Despite the AI hype, the AI skill gap is turning into some pariah while businesses are accelerating to become demigods.
Reports from the “Global Talent Competitiveness Index (GTCI) 2020” cover multiple parameters both national and organizational to generate insight for further action. This report compiles 70 variables including 132 national economies across the globe – based on all groups of income and at every developmental level.
The sole purpose of the GTCI report is to narrow down the skill gap by delivering the right data inputs. The figures mentioned in the report could be of value to private and public organizations.
GTCI report covered multiple themes that need to be addressed: –
As the race to embrace AI spurs, it is evident to address the challenges faced due to AI and how best these problems can be solved.
The pace at which AI is developing is transforming the way we work, forcing a technology shift, change in the corporate structure, changing the innovation system for AI professionals in every possible way.
There’s more that is needed to be done as AI and automation continue to affect the way we work.
- Reskilling in workplaces to eliminate dearth of talent
As the role in AI keeps evolving, organizations need a larger workforce, especially to play technology roles such as AI engineers and AI specialists. Looking closely at the statistics you may not fail to notice that the number of AI job roles is on the rise, but there’s scarce talent.
Employers must take on reskilling as a critical measure. Else how will the technology market keep up with changing trends? Reskilling in the form of training or AI certifications should be emphasized. Having an in-house AI talent is an added advantage to the company.
- Skill gap between growing countries (low performing and high performing) are widening
Based on the GTCI report, it is seen there is a skill gap happening not only across industries but between nations. The report also highlights which country lacks basic digital skills, and this highly gets contributed toward a digital divide between nations.
- High-level of cooperation needed to embrace AI benefits
As much as the world shows concern toward embracing AI, not much has been done to achieve these transformations. And AI has huge potential to transform society and make it a better place to live. However, to embrace these benefits, corporations must engage in AI regulation.
From a talent acquisition perspective, this simply means employers will need more training and reskilling opportunities.
- AI to allow nations to skip generations
On a technological front, AI makes it possible to skip generations in developed nations. Although, not common due to structural obstruction.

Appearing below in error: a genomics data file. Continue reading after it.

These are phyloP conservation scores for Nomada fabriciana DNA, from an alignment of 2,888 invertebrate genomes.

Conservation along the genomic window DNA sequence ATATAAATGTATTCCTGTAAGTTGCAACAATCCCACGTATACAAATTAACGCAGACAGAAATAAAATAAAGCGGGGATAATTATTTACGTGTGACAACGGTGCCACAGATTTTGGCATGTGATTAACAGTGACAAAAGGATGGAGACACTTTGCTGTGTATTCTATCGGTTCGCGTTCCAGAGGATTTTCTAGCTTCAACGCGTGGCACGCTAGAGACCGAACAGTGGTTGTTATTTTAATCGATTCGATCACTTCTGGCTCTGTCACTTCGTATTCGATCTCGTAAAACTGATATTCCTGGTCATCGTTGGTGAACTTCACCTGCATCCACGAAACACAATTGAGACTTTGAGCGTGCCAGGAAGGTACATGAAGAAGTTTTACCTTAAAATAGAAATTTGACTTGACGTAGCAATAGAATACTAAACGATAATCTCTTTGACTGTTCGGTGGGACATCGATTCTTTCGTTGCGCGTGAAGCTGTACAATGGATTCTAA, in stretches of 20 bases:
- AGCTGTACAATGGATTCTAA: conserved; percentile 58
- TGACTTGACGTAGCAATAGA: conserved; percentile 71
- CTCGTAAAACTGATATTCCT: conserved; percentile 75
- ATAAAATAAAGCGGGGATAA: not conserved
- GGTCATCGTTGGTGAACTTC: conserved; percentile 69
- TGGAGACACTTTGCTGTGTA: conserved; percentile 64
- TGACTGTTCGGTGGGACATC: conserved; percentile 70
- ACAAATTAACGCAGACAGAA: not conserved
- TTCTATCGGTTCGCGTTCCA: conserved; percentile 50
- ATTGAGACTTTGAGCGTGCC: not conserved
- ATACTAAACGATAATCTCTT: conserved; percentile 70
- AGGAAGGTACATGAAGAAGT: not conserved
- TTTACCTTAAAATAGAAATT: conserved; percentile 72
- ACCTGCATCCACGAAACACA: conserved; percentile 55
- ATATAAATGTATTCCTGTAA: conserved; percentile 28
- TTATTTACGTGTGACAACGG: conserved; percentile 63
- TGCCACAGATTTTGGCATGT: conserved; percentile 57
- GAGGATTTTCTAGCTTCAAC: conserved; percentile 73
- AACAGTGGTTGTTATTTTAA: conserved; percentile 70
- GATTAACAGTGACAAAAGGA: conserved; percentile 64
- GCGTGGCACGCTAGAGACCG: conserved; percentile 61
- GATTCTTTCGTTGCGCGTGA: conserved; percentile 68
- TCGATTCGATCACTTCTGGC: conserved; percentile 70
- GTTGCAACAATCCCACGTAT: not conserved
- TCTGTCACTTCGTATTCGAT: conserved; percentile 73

- Cities are now competing to become talent magnets and AI hubs
As AI continues to hit the market, organizations are aggressively coming up with newer policies to attract and retain AI professionals.
No doubt, cities are striving to attract the right kind of talent as competition keeps increasing. As such many cities are competing in becoming core AI engines in transforming energy grids, transportation, and many other multiple segments. Cities are now becoming the main test beds for AI-based tools i.e. self-driven vehicles, tele-surveillance, and facial recognition.
- Sustainable AI comes when the society is equally up for it
With certain communities not adopting and accepting the advent of AI, it is difficult to say whether these communities will not try to distort AI narratives. As a result, it is crucial for multiple stakeholders to embrace AI and developed the AI workforce in parallel.
Not to forget, regulators and policy-makers have an equal role to play to ensure there’s a smooth transition in jobs. As AI-induced transformation skyrockets, educators and leaders need to move quickly as the new generations’ complete focus is entirely based on doing their bit to the society.
Two decades passed ever since McKinsey declared the war for talent – particularly for high-performing employees. As organizations are extensively looking to hire the right talent, it is imperative to retain and attract talent at large.
Despite the unprecedented growth in AI technologies, it is near to being unanimous regarding having hold of organizations to master in AI, forget about retaining talent. They’re not even getting better at it.
Even top tech companies such as Google and Amazon, the demand for top talent outstrips the supply. Although you may find thousands of candidates applying for the same job role, the competition just gets tougher since such employers are tough nuts and pleasing them is not an easy task.
If these tech giants are finding it difficult to hire the right talent, you could imagine the plight of other companies.
Given the optimistic view regarding the technology future, it is much more challenging to convince that the war for talent truly resembles the war on talent.
The good news is organizations that look forward to adopting new technology and reskill their employees will most likely thrive in the competitive edge.